New legislation could make renewable energy more expensive in Oklahoma

April 2, 2014 1 By Stephen Vagus

Legislation aims to introduce new tax on renewable energy customers

Renewable Energy - Higher Costs for ConsumersOklahoma homeowners with personal renewable energy systems could soon face new taxes due to legislation being considered by the state’s lawmakers. The legislation is designed to recover the costs associated with providing energy infrastructure support to homeowners with clean energy systems. Homeowners with solar power systems installed on their rooftops and those with small-scale wind turbines would be affected by the legislation. Businesses that make the technologies that these homeowners use would also be affected.

Legislation could cause a shift in state’s energy market

The cost of solar panels has been declining steadily over the past year. This is making it easier for homeowners to purchase and install solar energy systems. Small-scale wind turbines are also seeing more attention come from homeowners and people continue to look for ways to reduce their reliance on the state’s utilities. Home-based renewable energy systems are reducing strain on the state’s energy infrastructure, but also cutting into the profits of utilities that operated within Oklahoma. As such, the legislation seeks to institute a surcharge on the electricity that home-based systems generate.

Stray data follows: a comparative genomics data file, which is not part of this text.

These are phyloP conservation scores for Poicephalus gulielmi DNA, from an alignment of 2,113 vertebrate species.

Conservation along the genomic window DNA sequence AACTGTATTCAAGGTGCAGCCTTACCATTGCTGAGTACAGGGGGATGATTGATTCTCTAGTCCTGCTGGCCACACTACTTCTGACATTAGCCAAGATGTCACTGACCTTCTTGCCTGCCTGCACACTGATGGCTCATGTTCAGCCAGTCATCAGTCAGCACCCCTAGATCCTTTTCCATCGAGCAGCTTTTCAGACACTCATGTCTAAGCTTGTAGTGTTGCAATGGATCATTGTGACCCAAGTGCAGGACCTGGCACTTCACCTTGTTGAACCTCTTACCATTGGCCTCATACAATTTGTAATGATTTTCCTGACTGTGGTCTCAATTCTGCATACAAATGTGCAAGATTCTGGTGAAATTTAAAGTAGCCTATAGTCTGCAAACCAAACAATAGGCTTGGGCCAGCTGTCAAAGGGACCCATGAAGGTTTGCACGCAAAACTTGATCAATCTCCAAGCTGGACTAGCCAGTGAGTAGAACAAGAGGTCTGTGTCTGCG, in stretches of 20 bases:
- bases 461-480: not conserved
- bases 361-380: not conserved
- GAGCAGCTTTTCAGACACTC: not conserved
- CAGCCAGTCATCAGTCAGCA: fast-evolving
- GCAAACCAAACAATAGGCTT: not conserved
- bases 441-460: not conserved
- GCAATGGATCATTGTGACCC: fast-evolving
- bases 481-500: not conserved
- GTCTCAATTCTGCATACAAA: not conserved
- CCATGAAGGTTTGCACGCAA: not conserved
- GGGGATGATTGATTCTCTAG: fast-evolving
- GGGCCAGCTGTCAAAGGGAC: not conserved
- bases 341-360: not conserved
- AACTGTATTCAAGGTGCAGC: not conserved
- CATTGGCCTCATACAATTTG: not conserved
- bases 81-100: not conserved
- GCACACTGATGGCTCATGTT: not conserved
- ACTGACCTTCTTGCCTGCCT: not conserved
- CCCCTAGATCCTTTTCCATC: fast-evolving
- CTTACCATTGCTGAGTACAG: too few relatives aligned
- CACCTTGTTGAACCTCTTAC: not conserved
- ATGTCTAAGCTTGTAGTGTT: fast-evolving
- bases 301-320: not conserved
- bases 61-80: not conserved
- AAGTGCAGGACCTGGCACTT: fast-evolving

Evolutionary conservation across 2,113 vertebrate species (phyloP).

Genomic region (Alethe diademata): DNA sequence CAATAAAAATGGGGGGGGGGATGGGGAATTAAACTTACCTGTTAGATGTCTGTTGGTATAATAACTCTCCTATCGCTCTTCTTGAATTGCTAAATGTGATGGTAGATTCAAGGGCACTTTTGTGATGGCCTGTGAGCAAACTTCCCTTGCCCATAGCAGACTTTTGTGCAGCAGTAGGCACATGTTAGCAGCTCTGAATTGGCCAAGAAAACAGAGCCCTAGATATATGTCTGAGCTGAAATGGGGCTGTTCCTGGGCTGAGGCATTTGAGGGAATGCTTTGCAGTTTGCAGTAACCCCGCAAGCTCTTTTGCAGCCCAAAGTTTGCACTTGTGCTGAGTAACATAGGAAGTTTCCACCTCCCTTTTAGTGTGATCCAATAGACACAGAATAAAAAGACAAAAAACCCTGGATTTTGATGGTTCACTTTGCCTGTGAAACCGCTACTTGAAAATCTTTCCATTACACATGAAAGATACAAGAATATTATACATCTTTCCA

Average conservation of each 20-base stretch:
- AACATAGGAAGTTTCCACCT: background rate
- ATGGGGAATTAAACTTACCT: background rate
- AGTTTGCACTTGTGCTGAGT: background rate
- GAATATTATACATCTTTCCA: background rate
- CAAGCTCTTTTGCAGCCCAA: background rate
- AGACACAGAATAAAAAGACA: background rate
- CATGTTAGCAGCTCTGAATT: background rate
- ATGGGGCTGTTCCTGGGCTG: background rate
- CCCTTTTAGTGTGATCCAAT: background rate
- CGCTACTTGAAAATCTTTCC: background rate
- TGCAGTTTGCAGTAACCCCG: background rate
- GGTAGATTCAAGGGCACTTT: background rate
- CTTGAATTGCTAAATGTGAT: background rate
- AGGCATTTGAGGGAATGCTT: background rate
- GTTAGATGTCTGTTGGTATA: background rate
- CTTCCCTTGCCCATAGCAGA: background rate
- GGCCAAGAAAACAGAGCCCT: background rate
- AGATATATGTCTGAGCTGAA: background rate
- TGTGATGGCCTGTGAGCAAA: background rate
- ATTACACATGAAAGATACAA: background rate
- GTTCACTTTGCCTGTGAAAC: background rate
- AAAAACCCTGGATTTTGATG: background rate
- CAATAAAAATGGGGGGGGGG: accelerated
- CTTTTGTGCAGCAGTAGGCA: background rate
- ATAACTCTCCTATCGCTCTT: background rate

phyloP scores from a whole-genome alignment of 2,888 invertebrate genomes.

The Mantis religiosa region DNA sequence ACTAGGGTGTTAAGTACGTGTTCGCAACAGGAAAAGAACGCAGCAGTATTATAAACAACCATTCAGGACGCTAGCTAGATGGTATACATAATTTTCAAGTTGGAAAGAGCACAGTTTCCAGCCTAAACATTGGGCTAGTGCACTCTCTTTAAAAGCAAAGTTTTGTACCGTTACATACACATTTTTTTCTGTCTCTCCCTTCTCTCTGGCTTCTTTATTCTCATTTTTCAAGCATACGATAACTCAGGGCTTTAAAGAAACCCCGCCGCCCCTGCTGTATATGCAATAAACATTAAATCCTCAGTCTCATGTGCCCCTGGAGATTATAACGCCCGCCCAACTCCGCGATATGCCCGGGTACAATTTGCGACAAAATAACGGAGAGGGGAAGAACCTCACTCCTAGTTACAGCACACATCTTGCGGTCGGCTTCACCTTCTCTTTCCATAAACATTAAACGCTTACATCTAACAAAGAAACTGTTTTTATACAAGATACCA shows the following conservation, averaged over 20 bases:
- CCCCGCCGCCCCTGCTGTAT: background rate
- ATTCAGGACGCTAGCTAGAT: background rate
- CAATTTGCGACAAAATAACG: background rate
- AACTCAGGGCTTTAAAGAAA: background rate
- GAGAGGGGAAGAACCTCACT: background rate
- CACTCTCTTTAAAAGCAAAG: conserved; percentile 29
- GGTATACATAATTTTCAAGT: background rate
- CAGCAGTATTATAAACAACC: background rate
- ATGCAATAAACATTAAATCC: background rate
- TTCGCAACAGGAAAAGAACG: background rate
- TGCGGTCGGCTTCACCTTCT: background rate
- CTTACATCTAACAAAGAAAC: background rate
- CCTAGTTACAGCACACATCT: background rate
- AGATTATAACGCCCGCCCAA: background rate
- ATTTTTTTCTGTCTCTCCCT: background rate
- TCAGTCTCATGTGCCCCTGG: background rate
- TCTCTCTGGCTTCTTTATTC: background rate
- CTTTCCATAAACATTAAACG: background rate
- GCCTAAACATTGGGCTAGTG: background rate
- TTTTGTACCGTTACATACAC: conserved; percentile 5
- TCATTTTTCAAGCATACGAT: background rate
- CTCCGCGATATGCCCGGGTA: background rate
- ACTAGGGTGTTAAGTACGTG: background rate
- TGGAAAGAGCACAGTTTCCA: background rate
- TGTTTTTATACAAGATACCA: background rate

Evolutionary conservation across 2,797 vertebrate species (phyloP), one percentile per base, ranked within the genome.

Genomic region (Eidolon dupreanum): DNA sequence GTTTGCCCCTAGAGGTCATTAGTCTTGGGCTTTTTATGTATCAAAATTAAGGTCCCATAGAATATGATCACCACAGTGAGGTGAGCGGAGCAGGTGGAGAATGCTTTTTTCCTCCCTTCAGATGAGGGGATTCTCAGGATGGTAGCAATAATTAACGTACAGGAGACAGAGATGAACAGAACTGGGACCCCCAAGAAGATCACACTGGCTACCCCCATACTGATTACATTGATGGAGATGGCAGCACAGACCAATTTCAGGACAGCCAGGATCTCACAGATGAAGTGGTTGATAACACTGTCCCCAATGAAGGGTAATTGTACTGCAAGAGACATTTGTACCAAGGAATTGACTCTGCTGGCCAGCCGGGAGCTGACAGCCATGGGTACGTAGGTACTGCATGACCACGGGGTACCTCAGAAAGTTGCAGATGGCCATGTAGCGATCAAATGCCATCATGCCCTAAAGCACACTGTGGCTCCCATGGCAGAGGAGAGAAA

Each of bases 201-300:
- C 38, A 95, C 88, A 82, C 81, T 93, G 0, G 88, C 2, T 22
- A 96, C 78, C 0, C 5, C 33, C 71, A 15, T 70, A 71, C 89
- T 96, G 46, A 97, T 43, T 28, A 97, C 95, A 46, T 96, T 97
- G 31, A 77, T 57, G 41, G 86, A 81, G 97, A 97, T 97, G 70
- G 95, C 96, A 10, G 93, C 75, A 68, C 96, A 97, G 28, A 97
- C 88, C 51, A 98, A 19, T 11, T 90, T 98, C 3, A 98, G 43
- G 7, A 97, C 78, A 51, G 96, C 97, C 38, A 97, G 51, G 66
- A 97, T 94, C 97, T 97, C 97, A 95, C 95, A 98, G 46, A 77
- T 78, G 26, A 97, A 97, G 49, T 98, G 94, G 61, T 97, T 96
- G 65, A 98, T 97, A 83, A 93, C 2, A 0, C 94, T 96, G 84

Homeowners with solar and wind energy systems would be affected by new legislation

The legislation would apply to all homeowners with solar energy systems and wind turbines installed on their properties that have signed up for net metering. The legislation would apply a surcharge to surplus electrical power that is generated by these systems, as it would typically introduce more strain to the energy grid’s storage capacity. Those affected by the legislation would also receive energy credits based on the electrical power that they produce.

Financial strain between renewable energy customers and regular customers could be eased

The legislation has been criticized as anti-solar and anti-wind, but lawmakers suggest that it would create a friendlier environment wherein energy developers and utilities could work more closely together. Some lawmakers suggest that the currently policies in place throughout the state reward renewable energy customers with subsidies provided by those that do not make use of renewable energy, creating a kind of financial imbalance among homeowners throughout the state.

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